Tuesday, August 30, 2011

Steps, and second steering stations on smaller boats, nope, don't like them

All too often advances in technology or performance comes with a price, and a step hull is no exception. Step hulls are much different from the deep V hulls most are familiar with, and come with their own special jargon that contains words such as chine walking, snapping, rolling, hooking, step tripping, porpoising, turn blow outs, and many others, none of which have successful boating connotations. The point is that all boat hulls are compromises, and step hull vessels have more of them than most, particularly for the less than experienced boater.

Thursday, August 25, 2011

Knocked up

This is a common sight in many marinas. The "Steel Forks" of the lift snatch your boat out of the water, and place it onto a storage rack, or the ilk. The forks always end up generally in the same place, sort of, and that is the outboard edges of the hull, give or take. Running these machines takes practice, hopefully not too much on your boat, and a lot of skill. There are always signs around dry storage marinas that say something to the tune of, "Make sure your antennas are lowered, and the trim tabs are all the way up." Loosely translated, this means it ain't our fault if you end up with broken, or bent stuff on your boat, or any of the other possible variants such as "Tell it to the judge", "We told you so", and my favorite, "What, you can't read? So given the fact that these huge metal hydraulically operated prongs are going to snatch your boat from its undersides, why would you mount your transducer where the forks can knock them up?

Wednesday, August 24, 2011

Why didn't I think of that? Outboard lower unit salvation.

I have always wondered why, at some subliminal level, when you tip back a modern outboard motor, a little bit of the lower unit always remains in the water. Maybe the reason for this is to insure that one of the most vulnerable portions of the motor stays in contact with the salt water to insure galvanic corrosion will occur, and hence new parts will be needed. Or maybe there are unknown mechanical reasons why the motor can't be lifted that last six inches or so to clear the water. I mean we went to the moon didn't we? So I was most surprised when I encountered two boats next to each other, one with this nifty little box under the lower units, and one without the little box.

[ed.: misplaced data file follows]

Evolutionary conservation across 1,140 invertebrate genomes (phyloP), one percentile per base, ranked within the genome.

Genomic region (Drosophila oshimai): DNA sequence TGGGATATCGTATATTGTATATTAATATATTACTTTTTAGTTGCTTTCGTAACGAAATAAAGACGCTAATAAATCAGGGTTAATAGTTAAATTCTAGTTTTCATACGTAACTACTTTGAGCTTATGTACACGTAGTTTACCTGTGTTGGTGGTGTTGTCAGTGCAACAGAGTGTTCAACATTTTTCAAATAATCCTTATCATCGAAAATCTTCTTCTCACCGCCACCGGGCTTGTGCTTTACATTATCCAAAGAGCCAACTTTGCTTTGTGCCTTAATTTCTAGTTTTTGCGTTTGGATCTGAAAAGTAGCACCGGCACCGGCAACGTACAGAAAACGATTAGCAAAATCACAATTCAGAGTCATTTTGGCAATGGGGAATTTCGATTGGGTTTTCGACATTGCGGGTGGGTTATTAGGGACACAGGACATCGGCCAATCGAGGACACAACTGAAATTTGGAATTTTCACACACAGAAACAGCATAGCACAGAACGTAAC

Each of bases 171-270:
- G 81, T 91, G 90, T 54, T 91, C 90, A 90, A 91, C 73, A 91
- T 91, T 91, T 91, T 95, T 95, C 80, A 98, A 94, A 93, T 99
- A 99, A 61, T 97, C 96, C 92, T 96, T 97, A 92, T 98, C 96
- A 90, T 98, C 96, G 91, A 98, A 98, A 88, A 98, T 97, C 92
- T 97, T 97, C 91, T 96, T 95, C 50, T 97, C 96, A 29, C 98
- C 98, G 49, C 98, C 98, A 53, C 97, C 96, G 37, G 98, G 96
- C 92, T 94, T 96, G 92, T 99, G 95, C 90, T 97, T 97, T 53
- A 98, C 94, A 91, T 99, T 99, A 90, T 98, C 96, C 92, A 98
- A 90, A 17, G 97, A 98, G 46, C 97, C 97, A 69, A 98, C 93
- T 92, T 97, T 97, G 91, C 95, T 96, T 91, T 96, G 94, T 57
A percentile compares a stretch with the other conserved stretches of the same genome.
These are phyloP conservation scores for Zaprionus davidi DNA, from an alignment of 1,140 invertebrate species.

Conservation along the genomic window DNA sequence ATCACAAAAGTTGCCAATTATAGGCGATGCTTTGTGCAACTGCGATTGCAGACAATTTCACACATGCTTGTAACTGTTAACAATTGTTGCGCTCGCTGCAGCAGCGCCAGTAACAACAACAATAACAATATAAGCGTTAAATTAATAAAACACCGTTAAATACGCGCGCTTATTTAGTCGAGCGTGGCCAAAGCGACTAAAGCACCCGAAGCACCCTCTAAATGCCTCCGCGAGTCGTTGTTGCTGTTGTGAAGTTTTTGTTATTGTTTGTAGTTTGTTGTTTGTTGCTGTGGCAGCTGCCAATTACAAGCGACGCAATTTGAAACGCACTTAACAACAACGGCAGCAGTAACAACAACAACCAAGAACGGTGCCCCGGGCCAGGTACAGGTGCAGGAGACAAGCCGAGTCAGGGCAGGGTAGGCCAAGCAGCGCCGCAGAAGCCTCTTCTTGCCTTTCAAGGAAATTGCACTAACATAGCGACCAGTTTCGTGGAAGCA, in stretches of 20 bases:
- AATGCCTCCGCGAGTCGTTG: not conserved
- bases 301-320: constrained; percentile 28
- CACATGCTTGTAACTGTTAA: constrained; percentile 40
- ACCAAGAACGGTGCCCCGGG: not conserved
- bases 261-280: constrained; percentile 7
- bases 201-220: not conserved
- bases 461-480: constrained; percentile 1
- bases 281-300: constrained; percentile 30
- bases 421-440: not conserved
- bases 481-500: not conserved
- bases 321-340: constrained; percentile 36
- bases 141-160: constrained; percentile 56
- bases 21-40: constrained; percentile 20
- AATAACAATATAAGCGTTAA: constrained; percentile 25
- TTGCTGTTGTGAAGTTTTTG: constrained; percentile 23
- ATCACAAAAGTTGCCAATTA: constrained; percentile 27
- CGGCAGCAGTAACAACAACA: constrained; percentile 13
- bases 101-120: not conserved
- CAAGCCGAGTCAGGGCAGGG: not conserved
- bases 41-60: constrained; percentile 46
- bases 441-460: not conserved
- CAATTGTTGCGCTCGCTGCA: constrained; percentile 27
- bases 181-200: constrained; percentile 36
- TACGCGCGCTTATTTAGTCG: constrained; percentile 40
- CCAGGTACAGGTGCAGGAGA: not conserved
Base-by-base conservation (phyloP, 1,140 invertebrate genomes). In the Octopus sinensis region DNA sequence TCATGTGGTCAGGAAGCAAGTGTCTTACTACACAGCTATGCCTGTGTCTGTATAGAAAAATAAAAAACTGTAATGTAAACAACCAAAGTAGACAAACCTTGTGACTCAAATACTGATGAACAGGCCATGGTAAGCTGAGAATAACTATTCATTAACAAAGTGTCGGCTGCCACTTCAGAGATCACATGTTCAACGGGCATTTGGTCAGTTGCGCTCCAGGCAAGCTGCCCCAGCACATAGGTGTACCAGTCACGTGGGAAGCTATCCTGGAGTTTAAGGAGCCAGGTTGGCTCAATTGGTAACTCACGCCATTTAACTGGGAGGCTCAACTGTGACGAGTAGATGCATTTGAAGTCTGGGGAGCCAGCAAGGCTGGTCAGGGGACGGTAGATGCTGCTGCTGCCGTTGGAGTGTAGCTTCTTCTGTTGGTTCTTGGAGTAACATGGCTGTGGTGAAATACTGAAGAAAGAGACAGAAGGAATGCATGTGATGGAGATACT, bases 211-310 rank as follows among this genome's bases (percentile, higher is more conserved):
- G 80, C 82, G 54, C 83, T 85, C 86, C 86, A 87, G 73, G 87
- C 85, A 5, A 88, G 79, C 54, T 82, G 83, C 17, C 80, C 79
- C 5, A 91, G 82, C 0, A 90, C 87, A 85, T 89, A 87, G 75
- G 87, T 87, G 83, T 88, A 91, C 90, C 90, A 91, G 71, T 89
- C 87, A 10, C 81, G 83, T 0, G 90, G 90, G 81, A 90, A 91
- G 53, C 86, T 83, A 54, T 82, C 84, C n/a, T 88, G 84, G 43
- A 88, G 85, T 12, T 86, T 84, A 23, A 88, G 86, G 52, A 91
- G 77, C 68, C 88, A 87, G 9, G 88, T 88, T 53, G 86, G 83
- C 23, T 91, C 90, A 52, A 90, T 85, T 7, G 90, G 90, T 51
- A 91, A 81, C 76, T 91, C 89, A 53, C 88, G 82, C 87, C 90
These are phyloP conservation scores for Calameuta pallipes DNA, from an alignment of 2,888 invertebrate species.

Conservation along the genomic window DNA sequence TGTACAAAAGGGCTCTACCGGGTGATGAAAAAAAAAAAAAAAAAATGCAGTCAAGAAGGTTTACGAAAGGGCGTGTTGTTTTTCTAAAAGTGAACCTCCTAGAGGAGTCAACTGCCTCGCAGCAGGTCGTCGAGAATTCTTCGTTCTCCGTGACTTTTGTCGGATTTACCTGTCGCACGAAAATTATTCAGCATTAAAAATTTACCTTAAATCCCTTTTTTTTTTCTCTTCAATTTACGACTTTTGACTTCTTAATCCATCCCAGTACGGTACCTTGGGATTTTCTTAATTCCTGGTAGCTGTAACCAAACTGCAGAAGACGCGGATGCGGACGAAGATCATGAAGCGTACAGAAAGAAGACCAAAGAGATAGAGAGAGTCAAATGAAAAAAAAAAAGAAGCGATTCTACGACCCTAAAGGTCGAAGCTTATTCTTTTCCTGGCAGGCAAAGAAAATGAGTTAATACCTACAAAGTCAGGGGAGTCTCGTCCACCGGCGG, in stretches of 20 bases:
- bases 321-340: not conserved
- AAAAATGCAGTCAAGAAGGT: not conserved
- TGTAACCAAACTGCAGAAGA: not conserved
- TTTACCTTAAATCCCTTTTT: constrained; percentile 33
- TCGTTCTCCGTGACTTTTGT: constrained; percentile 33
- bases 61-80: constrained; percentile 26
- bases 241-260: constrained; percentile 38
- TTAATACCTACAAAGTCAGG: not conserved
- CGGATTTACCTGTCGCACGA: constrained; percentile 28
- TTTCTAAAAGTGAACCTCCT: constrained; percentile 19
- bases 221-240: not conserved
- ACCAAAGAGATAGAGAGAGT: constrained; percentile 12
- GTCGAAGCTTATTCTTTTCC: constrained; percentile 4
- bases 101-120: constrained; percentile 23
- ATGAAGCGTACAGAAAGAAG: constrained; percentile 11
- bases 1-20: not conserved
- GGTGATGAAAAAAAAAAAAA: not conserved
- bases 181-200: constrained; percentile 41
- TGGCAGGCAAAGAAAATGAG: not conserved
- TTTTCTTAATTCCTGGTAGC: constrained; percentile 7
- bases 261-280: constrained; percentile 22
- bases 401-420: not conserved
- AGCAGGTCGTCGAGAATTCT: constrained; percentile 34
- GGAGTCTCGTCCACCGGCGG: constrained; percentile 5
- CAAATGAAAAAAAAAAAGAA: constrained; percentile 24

Friday, August 19, 2011

Cooking with the "Splendid Galley"

The trick to good marine cooking is great ingredients, and lots of patience. Today's simple recipes feature a gorgeous roasted batteries au jus, with a tasty side dish of blackened air conditioning controller. You will find the spicy crunchiness of the blackened controller will harmonize beautifully with the savory acidic flavors of well cooked plump batteries. The mouth, and eye watering aroma while cooking is indescribably exquisite. I can hear your tummy growling in anticipation already. This recipe will feed a good sized crowd, so be sure to size the recipe proportions to fit your needs.


2 Plump 8D batteries (I like to squeeze the sides to make sure they're firm.)
1 Heavy duty battery charger.
1 Air conditioning system (the best ones are mounted high up on a bridge)
1 Undersized water hose to air conditioning system.
1 Galvanized iron pipe nipple
Salt and pepper to taste
Serve on a bed of lettuce for a little extra panache. 

Friday, August 12, 2011

String theory

In the beginning God created the heaven and earth. And the earth was without form, or void, and darkness was upon the face of the deep. "Um Dad? can I ask you a question?" "Make it quick son, can't you see I'm busy?" "I know, but are you going to leave all of those quantum strings you're using just laying around for the inhabitants to find?" "Don't worry son, when they find them, and figure out how to use them, I will just get really far away. I don't need the tan." Now go back, and keep practicing on Pluto, it looks like a potato for gosh sakes. Let me be. I barely have a week to get the job done, and this photon stuff is very tricky, but if you're good, we can play Asteroids when I'm done." "Thanks dad."